9:00 AM ET
- Greg Wyshynski is ESPN’s senior NHL writer.
For months, we heard about the NHL’s pandemic economy, the flat salary cap and how difficult making deals had become. Then the 2021 free-agent market opened, and within 24 hours, teams had spent over a half-billion dollars.
Nature is healing. Second-pairing defensemen are getting $5 million against the cap again.
According to TSN, the NHL’s 32 teams spent $576,725,000 on 128 contracts on Wednesday. That includes $60.9 million in the first nine minutes of free agency, which would make Jeff Bezos blush.
There were a lot of shocking moments, trends and teachable moments on the first day of the free-agent marketplace. Here are 10 takes from yours truly. (The usual column departments will return next week.)
1. The Dougie Hamilton signing was the biggest of the day (seven years, $63 million) but was also the longest, as far as negotiation time goes. While 53 deals were announced within the first two hours of free agency — boy, that NHL ban on the free-agent interview period really works, eh? — the Hamilton contract wasn’t a done deal until 4 p.m. ET. And now we know why.
According to Sara Civian of The Athletic, the final offer from the Carolina Hurricanes was eight years and $50 million, for a $6.2 million average annual value. So the defenseman who is 14th in points over the last three seasons would have had the 21st-highest cap hit among defensemen next season.
How do you tell someone goodbye without saying goodbye?
While most of the conversation was centered on the Devils, there were multiple teams still in the derby for Hamilton on Wednesday afternoon. New Jersey was around $8.25 million per year during its talks with Hamilton, and wasn’t keen on giving him multitudes of bonus money. (Nico Hischier‘s contract, signed in 2019 when Ray Shero was general manager, had just $3 million in bonus money, for example.)
But Hamilton got his $9 million AAV out of the Devils. And he got nearly half of his money ($31.1 million) in bonus money. Which is a lot of bonus money. Gabriel Landeskog, also a key free agent and also 28 years old? He got $1 million in bonus money from the Avalanche.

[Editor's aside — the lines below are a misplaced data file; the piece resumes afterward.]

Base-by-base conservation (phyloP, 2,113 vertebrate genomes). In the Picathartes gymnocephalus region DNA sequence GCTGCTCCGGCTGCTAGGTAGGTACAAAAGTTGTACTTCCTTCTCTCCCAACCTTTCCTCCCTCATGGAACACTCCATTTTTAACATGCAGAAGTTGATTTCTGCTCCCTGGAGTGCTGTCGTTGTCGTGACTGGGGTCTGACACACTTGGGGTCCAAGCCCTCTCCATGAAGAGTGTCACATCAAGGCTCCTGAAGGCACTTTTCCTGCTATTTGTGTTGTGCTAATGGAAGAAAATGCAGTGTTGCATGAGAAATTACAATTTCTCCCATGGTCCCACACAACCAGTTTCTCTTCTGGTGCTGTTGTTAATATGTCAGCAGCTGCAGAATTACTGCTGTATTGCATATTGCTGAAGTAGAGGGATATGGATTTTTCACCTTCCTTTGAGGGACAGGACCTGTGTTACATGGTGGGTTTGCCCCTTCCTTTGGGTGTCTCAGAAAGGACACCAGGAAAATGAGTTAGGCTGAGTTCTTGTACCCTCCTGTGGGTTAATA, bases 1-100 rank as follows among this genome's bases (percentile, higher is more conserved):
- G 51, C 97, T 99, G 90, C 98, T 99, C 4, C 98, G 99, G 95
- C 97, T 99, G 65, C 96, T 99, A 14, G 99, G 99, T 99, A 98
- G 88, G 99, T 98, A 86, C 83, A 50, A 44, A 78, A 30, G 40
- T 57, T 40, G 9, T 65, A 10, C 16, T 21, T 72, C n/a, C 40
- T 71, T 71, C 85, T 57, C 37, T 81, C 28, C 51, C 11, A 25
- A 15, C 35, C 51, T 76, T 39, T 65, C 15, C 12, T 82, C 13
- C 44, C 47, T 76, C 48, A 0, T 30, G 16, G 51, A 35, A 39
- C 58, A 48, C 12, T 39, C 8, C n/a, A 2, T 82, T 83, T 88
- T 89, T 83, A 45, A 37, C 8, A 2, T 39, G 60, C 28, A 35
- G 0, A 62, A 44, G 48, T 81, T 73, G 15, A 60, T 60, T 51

I had a source tell me that the structure of Hamilton’s contract was going to be a doozy, and it was:
Dougie Hamilton – #NJD
$9M x 7
21-22: 750k + 5.55M SB
22-23: 3.3M + 3M SB
23-24: 10.6M + 2M SB
24-25: 10M + 2.6M SB
25-26: 1M + 10.55M SB
26-27: 1M + 7.4M SB
M-NTC in last 3 years: 10 team trade listhttps://t.co/2u8L7kFFsI
— CapFriendly (@CapFriendly) July 28, 2021
OK, so you’ll notice that Hamilton makes $36.75 million of his $63 million from 2023-26. That’s because the escrow withholdings from players are just 6% from 2023-26. You’ll also notice that he has $17.95 million in signing bonuses from 2025-27.
The current CBA expires after 2025-26. That signing bonus money is guaranteed. You do the math.
2. It’s hard to imagine Dougie Hamilton not being worth this investment for the Devils. He gives them a stellar puck-moving defenseman and power-play quarterback. The thing I’ve always loved about Hamilton is his shot generation. Only Roman Josi (675) and Brent Burns (663) have more shots on goal than Hamilton in the last three seasons, and he has a much higher shooting percentage (6.9%). He’s an elite offensive defenseman who will still be one when the Devils finally have their prospects on the roster and start moving toward contention again.
To that end, this signing is like when the New York Rangers signed Artemi Panarin in 2019. They had a .476 points percentage in the standings in the previous season. They were still in a rebuild. But they had the chance to land a premier offensive star, who might not be there when they were “ready” for them. So they pounced, and I don’t think they regret it. The Devils did the same with Hamilton. These kinds of defensemen don’t come around on the open market often. Invest now, and hope the rest of the team matures fast enough to take full advantage of it.
It will be interesting to see what happens when this Devils team matures. Dougie Hamilton is a lot of things, but grizzled playoff winner or shouty locker room leader, he is not.
GM Tom Fitzgerald‘s last NHL season as a player was with the 2005-06 Boston Bruins. The next season, he saw them bring on Zdeno Chara and Marc Savard, who had a palpable impact on young players like Patrice Bergeron and David Krejci. To take the next step, when the time is right, it wouldn’t surprise me in the least to see the Devils add these kinds of veteran players to provide those intangibles that their free-agent prize does not.
(Of course, they could have the actual Zdeno Chara right now, if they could sell him on it …)
3. The story of the week was goaltenders. A quick list of the ‘tenders who were signed, re-signed or traded in the last 48 hours:
Marc-Andre Fleury (CHI), Philipp Grubauer (SEA), Frederik Andersen (CAR), Antti Raanta (CAR), Martin Jones (PHI), Braden Holtby (DAL), Laurent Brossoit (VGK), Jaroslav Halak (VAN), Petr Mrazek (TOR), Carter Hutton (ARI), Brian Elliott (TBL) …[Takes breath]
Jonathan Bernier (NJD), Maxime Lagace (TBL), Linus Ullmark (BOS), David Rittich (NSH), Christopher Gibson (FLA), Garret Sparks (LAK), Hunter Shepard (WSH), Troy Grosenick (BOS), Vitek Vanecek (WSH), Dan Vladar (CGY), Calvin Pickard (DET) and Darcy Kuemper (COL).
Oh, and Craig Anderson, who signed with the Buffalo Sabres after the Washington Capitals said they anticipated he would retire this offseason. Which may not be the best reflection of this signing for the Sabres.
What the heck happened here? “Every team has different needs. They all have different situations. But then you throw in the expansion draft and some teams losing goalies, and it changed the whole market,” said Dallas Stars GM Jim Nill.